Glossary Of Performance Terms
- GEOMETRIC ENCIRCLED ENERGY: Usually, a CCD pixel used in astronomy will have a dimension of around 7 by 7 microns and are arranged in a regular
square pattern called an array. When imaging a star, this diagram shows approximately the amount of energy that would be captured by a square array of pixels with
the side dimension indicated on the x-axis. It is not necessary nor is it a good thing for a single pixel to capture 100% of the stellar energy profile. Excellent
astrometric results and good images are obtained if 95% of the stellar energy profile falls on a 5 x 5 pixel array. This also assumes that the stellar profile is
close to normal (standard normal distribution) and symmetrical.
- RAY TRACING: This diagram shows the cross sectional profile of the lens system with the image plane on the right. The second line a little
to the left of the image plane is the face plane of the camera lens mount. Ray bundles for the four field parameters are shown. Light travels from left to right.
- POLYCHROMATIC DIFFRACTION MODULATION TRANSFER FUNCTION:
Frequently referred to as the MTF of a system, this diagram most
represents the performance or resolution of a system. The modulus of the
OTF (y-axis) can be compared to contrast with 1.0 being the highest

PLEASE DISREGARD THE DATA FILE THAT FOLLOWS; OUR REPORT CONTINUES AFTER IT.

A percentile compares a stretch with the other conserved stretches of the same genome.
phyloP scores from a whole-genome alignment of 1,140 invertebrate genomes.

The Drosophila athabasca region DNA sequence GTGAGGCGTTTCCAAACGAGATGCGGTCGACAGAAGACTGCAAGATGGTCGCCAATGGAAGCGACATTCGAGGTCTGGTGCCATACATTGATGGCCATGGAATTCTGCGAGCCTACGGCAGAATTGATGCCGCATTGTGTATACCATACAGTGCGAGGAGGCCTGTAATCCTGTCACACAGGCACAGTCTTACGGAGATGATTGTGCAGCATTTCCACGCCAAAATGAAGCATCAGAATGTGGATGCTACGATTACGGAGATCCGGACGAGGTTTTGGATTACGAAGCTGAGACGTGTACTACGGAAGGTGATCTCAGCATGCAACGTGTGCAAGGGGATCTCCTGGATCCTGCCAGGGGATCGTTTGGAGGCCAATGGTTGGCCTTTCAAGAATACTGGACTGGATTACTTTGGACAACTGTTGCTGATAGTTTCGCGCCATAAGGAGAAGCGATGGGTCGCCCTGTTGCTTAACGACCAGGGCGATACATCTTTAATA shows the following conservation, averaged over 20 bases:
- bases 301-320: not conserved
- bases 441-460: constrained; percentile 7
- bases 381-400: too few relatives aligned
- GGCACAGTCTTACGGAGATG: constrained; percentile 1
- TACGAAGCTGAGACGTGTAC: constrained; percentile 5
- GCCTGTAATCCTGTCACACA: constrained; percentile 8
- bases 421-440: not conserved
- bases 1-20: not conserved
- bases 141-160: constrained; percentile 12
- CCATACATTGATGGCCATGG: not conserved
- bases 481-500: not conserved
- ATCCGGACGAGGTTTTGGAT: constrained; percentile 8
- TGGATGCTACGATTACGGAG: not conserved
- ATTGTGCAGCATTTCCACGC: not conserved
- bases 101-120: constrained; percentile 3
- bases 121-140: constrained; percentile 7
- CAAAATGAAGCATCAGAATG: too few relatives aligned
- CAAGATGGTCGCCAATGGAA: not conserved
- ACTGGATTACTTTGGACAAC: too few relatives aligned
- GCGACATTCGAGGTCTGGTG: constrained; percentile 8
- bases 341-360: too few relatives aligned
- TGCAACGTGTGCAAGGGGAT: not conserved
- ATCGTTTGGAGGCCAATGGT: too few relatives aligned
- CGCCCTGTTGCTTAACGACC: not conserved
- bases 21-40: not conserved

contrast and 0.0 a plane gray view with no discernable image. The
Spatial Frequency (x-axis) can be referred to as the number of black and
white line pairs per millimeter. For a more complete understanding of
this diagram the reader is referred to Modern Optical Engineering by
Warren Smith. There are also many Internet web sites that discuss this
optical concept. Particularly helpful is Norman Koren's website.
The solid black line above the other lines is the optical diffraction limit for the system. A perfect optical system could match this line but can be no higher than this line.
The nature of light places limits on the resolution of an optical system. The MTF for each field parameter is shown for both the tangential (T) and sagittal (S) planes.
The T and S planes can be understood if one looks at the spot diagram. The T plane is for rays going up and down and the S plane are for rays going left and right
- SPOT DIAGRAM: Four blur spots are produced for four field parameters. The IMA: 0.000MM blur spot is for on-axis rays. The IMA: 2.500 MM
(the number may not be this value exactly but something close) is the blur spot for a point near the corner of the CCD chip. The other two blur spots are
for image points intermediate between on-axis and the corner blur spots. The bar on the left represents a distance scale of either 50 microns for the
compressor systems or 200 microns for the extenders. In addition to the bar scale, the size of
the Airy disk for the design f/number is shown in extender diagrams.
The circle shown in compressor diagrams is aligned to the centroid of the rays
rather than the Airy disk. For
astrometric work, it is important that the centroid of the stellar image align to the true position of the star, asteroid or comet. An unsymmetrical stellar profile
would make it difficult for an accurate position to be computed. Spots for the three design colors of 450, 550 and 650 nanometers are shown.